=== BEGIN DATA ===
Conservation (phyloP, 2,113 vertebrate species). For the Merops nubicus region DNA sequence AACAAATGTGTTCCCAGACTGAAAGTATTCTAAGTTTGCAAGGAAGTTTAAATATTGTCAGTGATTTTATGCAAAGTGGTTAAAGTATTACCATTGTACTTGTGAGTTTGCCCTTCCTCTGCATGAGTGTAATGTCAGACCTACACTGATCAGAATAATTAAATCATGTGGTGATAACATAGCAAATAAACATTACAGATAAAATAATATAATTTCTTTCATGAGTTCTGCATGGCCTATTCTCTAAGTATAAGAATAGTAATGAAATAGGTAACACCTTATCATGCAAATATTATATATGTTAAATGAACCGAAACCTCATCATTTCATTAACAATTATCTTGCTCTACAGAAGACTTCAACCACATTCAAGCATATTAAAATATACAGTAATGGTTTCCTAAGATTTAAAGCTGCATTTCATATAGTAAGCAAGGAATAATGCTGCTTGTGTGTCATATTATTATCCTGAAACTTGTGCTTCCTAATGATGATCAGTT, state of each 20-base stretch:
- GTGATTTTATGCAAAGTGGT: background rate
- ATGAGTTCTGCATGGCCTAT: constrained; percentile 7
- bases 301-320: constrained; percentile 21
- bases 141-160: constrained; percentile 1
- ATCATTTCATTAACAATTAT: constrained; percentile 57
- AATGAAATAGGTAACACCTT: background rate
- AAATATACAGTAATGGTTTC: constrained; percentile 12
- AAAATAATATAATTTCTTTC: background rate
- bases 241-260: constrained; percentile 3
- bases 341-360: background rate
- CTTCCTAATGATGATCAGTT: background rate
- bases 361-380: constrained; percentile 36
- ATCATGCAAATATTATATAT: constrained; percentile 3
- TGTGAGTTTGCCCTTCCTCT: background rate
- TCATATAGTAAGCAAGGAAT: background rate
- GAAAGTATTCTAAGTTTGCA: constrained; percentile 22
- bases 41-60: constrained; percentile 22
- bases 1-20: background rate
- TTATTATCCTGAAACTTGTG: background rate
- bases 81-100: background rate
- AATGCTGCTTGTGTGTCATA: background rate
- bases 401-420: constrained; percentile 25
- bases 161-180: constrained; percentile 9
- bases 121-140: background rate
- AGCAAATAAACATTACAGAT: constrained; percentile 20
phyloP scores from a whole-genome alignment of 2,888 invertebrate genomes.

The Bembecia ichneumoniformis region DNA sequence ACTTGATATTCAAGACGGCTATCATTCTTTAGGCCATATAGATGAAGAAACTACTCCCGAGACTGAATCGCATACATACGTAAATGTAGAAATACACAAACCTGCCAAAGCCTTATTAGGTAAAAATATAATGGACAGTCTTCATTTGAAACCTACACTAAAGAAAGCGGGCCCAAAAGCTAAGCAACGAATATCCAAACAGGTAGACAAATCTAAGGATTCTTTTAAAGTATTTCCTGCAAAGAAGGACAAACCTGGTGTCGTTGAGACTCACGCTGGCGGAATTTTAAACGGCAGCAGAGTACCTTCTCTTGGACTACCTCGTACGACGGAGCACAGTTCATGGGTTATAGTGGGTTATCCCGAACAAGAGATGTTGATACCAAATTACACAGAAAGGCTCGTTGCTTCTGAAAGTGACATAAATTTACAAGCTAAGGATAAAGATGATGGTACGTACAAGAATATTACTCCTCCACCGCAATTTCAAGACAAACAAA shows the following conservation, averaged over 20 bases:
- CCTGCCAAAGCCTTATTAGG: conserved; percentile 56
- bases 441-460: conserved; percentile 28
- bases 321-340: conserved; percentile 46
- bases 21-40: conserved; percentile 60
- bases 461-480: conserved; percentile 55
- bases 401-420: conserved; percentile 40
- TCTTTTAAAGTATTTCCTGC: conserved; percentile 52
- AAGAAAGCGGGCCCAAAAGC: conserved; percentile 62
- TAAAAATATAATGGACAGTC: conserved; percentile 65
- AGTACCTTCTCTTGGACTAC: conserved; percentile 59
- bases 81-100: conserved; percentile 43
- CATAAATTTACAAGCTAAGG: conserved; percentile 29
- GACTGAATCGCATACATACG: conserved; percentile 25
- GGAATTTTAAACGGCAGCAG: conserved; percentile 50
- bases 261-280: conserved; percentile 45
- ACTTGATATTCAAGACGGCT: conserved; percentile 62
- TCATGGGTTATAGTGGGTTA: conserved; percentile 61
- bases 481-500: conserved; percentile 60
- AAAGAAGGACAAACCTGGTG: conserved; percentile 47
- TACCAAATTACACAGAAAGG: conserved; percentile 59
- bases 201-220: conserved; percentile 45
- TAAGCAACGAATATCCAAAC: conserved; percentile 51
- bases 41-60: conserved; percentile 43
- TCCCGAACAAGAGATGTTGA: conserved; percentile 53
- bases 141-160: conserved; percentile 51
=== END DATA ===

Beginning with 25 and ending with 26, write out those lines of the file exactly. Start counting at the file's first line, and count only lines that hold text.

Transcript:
- bases 121-140: background rate
- AGCAAATAAACATTACAGAT: constrained; percentile 20